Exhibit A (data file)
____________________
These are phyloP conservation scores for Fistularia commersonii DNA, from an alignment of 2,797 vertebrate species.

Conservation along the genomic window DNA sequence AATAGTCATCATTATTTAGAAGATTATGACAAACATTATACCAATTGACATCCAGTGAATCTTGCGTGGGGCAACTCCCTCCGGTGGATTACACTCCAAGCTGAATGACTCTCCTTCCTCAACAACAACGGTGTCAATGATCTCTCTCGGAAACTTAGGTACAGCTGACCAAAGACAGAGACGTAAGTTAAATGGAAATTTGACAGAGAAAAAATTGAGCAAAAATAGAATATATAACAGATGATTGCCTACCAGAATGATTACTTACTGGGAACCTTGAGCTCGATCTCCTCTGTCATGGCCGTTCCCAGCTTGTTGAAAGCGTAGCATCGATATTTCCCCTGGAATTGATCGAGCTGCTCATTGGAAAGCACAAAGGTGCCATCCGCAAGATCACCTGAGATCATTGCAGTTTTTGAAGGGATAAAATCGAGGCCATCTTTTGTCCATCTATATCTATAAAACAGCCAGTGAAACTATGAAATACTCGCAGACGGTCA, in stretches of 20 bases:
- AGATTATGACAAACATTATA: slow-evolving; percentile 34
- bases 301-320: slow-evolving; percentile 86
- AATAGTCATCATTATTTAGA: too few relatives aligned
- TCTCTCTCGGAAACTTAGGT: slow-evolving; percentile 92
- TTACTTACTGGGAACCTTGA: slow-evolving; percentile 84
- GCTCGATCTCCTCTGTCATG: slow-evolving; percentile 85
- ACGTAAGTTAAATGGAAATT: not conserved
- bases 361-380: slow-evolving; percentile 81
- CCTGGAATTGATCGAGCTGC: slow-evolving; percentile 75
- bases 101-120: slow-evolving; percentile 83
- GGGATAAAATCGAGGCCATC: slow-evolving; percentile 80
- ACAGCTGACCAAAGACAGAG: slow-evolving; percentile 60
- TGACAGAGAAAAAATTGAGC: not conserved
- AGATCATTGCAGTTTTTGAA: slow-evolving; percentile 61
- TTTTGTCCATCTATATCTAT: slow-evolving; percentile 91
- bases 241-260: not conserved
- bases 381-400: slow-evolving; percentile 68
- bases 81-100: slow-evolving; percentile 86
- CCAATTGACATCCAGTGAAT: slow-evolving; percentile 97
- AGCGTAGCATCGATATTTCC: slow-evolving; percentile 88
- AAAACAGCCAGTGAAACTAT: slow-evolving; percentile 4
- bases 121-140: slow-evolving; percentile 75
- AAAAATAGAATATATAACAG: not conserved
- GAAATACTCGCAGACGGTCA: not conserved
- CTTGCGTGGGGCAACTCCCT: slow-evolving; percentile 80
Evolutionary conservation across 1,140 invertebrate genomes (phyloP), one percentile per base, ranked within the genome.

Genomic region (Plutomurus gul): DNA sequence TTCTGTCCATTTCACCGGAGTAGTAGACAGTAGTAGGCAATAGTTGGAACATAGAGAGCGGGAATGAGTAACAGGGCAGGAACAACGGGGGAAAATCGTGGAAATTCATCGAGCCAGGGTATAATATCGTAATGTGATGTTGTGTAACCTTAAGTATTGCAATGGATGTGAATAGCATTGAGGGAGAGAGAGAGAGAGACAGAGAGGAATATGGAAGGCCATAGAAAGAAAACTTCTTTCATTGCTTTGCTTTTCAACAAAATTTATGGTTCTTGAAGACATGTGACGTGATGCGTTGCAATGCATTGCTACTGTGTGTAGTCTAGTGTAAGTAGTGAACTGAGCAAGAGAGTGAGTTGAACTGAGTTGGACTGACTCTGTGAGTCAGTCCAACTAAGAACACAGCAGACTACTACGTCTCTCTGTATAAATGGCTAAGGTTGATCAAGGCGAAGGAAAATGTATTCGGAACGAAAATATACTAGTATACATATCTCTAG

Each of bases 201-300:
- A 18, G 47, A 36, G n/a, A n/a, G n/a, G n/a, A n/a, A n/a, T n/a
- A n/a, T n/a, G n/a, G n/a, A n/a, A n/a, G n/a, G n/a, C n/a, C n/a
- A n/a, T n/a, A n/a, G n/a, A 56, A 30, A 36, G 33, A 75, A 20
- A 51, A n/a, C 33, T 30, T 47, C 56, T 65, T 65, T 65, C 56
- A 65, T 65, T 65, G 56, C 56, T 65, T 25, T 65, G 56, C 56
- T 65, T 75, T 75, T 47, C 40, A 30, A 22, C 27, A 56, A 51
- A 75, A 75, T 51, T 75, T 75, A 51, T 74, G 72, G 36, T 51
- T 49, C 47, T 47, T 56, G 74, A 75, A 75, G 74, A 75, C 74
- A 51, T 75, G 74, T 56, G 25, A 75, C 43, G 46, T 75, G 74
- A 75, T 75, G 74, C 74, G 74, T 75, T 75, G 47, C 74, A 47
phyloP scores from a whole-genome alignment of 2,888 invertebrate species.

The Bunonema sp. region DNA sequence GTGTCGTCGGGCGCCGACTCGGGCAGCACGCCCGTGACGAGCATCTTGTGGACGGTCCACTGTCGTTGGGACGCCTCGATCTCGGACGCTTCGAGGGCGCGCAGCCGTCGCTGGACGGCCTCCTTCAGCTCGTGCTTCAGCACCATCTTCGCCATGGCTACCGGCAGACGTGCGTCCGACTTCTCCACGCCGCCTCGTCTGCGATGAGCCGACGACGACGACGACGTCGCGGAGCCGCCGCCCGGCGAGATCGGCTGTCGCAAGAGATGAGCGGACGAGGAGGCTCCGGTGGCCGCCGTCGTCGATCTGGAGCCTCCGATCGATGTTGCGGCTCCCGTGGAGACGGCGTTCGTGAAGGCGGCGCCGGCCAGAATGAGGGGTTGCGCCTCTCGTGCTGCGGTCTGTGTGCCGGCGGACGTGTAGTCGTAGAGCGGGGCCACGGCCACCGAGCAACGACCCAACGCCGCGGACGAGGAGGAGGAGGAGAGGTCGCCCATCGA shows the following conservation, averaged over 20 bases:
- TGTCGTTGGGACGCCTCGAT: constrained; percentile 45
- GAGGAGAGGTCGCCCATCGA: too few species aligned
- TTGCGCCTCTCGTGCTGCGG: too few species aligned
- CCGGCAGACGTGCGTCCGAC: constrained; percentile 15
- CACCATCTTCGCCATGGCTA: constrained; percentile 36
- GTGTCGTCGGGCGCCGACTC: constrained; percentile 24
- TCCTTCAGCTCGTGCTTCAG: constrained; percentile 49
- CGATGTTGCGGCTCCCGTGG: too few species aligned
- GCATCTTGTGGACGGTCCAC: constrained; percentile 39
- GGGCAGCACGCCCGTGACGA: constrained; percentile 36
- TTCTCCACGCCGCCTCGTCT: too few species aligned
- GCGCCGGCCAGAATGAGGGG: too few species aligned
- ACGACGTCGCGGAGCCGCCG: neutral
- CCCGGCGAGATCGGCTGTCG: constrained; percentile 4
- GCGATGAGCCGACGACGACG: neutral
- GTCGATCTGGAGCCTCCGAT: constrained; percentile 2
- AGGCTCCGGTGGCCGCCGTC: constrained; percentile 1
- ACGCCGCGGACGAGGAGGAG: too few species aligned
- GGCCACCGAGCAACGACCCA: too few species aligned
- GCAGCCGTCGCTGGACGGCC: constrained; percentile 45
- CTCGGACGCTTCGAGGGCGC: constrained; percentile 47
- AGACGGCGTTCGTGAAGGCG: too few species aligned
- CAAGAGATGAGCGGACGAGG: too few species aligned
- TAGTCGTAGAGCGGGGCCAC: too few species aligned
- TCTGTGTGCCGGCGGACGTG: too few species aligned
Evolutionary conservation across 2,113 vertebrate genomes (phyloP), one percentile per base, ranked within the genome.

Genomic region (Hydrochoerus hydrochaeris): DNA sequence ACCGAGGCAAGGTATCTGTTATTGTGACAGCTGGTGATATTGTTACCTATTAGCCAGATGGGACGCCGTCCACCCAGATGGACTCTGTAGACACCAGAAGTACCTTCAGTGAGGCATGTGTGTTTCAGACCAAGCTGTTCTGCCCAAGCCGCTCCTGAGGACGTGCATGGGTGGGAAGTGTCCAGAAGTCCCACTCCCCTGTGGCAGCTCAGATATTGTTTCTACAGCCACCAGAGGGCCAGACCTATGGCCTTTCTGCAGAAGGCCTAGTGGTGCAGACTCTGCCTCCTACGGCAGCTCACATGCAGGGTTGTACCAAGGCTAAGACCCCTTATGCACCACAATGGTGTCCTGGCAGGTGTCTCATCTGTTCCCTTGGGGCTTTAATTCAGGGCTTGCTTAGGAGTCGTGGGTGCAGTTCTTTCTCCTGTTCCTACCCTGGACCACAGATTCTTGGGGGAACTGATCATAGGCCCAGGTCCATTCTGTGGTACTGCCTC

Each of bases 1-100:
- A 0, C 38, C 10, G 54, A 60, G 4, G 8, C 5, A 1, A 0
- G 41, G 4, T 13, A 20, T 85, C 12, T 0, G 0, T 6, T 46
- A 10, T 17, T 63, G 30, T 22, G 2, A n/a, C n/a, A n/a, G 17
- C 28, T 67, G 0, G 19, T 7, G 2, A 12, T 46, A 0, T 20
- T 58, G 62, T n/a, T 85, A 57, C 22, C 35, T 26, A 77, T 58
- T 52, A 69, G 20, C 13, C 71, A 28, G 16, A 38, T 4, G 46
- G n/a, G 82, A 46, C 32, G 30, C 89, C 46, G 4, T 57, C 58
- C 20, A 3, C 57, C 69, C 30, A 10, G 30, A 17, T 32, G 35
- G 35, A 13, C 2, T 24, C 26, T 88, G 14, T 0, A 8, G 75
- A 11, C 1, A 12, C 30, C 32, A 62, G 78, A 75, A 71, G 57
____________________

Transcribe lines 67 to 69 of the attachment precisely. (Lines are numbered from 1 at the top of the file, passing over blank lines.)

- TCTGTGTGCCGGCGGACGTG: too few species aligned
Evolutionary conservation across 2,113 vertebrate genomes (phyloP), one percentile per base, ranked within the genome.

Genomic region (Hydrochoerus hydrochaeris): DNA sequence ACCGAGGCAAGGTATCTGTTATTGTGACAGCTGGTGATATTGTTACCTATTAGCCAGATGGGACGCCGTCCACCCAGATGGACTCTGTAGACACCAGAAGTACCTTCAGTGAGGCATGTGTGTTTCAGACCAAGCTGTTCTGCCCAAGCCGCTCCTGAGGACGTGCATGGGTGGGAAGTGTCCAGAAGTCCCACTCCCCTGTGGCAGCTCAGATATTGTTTCTACAGCCACCAGAGGGCCAGACCTATGGCCTTTCTGCAGAAGGCCTAGTGGTGCAGACTCTGCCTCCTACGGCAGCTCACATGCAGGGTTGTACCAAGGCTAAGACCCCTTATGCACCACAATGGTGTCCTGGCAGGTGTCTCATCTGTTCCCTTGGGGCTTTAATTCAGGGCTTGCTTAGGAGTCGTGGGTGCAGTTCTTTCTCCTGTTCCTACCCTGGACCACAGATTCTTGGGGGAACTGATCATAGGCCCAGGTCCATTCTGTGGTACTGCCTC